Helping a person who struggles with suicidal ideation or self-harming behaviors can quickly become an overwhelming and stressful process. While it is impossible to completely put oneself in another person's shoes, educating yourself on the causes and conditions most commonly associated with suicide can give you an informed perspective on what your loved one is experiencing and show you the best ways to help them recover.

Mood disorders, such as major depression, dysthymia, and bipolar disorder, are the most common cause of suicidal ideation. In fact, research suggests that as many as 60 percent of suicides are committed by people who suffer from these types of mental and emotional conditions. An additional 30 percent of suicides are connected to other psychiatric disorders, such as schizophrenia, post-traumatic stress disorder, eating disorders, and other severe personality disorders. The National Institutes of Mental Health lays out more information about the causes of suicide here.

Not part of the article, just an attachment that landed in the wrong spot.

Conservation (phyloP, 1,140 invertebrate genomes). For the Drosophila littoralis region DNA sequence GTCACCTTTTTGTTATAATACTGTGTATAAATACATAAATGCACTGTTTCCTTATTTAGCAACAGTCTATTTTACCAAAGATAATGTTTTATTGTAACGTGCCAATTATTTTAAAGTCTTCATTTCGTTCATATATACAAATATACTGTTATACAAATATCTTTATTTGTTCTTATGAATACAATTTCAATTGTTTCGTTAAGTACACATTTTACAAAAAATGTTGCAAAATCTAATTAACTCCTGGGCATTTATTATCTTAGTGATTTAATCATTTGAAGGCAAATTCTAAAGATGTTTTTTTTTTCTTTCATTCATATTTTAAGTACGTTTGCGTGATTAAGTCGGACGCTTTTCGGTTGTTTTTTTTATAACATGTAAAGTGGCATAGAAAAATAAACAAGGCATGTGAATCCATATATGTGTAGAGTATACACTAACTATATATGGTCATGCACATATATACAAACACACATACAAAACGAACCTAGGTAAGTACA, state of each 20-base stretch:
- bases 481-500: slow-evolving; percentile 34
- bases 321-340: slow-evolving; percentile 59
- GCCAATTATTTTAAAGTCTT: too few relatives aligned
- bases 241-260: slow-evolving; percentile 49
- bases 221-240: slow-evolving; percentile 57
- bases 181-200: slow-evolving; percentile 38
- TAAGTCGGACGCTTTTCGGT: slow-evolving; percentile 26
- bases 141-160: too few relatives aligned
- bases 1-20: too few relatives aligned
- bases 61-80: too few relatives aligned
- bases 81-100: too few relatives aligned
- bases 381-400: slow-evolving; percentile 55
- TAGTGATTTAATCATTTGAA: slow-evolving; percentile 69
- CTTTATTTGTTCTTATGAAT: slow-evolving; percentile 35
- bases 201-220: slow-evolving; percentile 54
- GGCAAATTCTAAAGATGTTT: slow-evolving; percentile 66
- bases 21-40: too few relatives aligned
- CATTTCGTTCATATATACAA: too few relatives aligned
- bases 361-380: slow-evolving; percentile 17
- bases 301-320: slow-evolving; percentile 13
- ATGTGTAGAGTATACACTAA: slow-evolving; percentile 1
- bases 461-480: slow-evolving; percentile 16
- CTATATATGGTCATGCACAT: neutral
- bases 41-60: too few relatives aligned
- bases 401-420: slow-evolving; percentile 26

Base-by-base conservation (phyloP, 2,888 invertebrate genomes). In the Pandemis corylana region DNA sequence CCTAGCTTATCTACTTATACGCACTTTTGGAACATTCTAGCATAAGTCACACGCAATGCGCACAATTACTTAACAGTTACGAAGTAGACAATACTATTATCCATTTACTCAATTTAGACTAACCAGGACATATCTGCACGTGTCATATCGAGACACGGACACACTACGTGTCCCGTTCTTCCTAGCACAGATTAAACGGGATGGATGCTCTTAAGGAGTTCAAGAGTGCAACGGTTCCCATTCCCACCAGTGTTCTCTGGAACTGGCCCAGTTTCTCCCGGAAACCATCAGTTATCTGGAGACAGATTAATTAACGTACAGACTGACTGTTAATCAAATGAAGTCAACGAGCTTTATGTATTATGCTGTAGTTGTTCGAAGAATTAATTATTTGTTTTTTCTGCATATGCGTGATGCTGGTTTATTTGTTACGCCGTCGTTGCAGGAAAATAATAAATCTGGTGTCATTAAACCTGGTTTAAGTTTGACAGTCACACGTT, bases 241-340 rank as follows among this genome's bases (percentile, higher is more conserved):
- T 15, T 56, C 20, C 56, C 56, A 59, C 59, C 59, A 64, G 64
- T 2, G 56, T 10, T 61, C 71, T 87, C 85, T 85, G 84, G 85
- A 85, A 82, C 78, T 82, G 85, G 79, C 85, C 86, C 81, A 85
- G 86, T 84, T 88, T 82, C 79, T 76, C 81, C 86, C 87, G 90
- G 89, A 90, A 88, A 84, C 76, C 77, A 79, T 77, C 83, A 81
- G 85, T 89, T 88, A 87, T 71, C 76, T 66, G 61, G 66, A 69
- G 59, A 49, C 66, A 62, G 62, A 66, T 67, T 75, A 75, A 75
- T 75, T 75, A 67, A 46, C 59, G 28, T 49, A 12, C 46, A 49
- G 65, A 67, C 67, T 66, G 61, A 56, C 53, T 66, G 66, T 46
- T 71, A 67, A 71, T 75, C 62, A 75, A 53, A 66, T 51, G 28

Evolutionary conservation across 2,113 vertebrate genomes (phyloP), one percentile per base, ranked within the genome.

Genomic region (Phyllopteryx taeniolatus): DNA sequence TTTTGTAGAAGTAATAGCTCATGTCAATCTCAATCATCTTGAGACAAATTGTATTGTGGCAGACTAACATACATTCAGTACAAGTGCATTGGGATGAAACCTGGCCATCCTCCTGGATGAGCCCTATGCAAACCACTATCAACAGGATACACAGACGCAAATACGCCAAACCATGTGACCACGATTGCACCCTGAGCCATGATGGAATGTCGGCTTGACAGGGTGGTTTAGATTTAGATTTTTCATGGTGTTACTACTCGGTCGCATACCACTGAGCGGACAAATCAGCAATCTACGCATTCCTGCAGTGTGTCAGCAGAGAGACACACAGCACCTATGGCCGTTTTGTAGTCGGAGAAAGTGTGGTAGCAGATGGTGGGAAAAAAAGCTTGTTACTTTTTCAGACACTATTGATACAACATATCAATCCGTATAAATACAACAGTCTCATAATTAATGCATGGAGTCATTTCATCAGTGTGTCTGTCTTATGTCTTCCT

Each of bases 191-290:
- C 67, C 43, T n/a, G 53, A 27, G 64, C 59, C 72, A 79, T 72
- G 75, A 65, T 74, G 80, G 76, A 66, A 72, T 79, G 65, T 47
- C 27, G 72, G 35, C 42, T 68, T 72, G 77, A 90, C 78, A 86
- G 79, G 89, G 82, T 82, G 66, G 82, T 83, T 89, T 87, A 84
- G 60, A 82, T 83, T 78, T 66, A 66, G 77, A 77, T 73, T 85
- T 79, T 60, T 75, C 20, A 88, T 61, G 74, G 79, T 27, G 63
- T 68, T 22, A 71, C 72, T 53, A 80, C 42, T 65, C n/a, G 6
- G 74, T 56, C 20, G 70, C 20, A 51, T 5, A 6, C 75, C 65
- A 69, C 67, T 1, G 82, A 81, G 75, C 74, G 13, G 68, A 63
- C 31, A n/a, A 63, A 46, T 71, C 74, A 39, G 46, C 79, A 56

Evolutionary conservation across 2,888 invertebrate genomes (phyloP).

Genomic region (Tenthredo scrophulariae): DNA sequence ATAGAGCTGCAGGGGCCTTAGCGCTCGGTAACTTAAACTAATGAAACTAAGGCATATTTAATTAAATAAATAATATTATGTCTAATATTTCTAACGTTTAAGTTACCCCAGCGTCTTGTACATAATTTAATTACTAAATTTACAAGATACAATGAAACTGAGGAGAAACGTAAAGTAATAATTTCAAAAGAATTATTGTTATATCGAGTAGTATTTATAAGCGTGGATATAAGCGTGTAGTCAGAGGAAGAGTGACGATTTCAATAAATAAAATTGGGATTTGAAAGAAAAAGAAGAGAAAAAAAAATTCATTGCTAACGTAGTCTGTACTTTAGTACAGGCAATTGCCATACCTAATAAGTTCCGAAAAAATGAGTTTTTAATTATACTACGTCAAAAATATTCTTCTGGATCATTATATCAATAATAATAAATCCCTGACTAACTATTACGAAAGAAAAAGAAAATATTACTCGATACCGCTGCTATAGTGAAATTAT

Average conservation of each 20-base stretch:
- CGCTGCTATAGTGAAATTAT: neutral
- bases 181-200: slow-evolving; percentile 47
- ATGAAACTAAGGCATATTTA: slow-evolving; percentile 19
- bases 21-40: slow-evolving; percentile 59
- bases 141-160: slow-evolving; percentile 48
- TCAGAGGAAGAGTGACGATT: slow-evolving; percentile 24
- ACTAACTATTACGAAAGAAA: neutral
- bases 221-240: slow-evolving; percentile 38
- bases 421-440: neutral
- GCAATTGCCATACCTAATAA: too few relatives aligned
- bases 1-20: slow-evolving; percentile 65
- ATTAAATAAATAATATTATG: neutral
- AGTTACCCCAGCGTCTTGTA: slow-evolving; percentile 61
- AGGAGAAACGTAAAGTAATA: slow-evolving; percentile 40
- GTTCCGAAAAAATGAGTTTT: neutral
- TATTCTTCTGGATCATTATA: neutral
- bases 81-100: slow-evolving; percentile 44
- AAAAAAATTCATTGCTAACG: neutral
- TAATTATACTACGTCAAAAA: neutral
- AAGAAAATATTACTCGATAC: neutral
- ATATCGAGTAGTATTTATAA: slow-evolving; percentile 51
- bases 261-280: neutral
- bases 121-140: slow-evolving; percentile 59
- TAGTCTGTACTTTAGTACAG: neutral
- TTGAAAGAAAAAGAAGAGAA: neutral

Those who suffer from co-occurring issues (at least two diagnosable mental or emotional disorders at one time) are also more likely to die by suicide. Traumatic events from past may also play a role in motivating suicidal behavior. Victims of child sexual abuse, child neglect, and domestic violence are much more likely to take their own lives, especially if they have not received care for dealing with those issues. Physical conditions such as chronic pain, disfigurement, and disability can also lead to severe depression and suicidal thoughts.

In many cases, external risk factors exacerbate these conditions to increase a person's risk of suicide. Has your loved one experienced a damaging personal event, such as the death of a spouse or the loss of a valued career? Have they recently been released from prison or charged with a crime? Has a close friend or family member also committed suicide? These are some of the external triggers that have been statistically proven to increase suicide risk.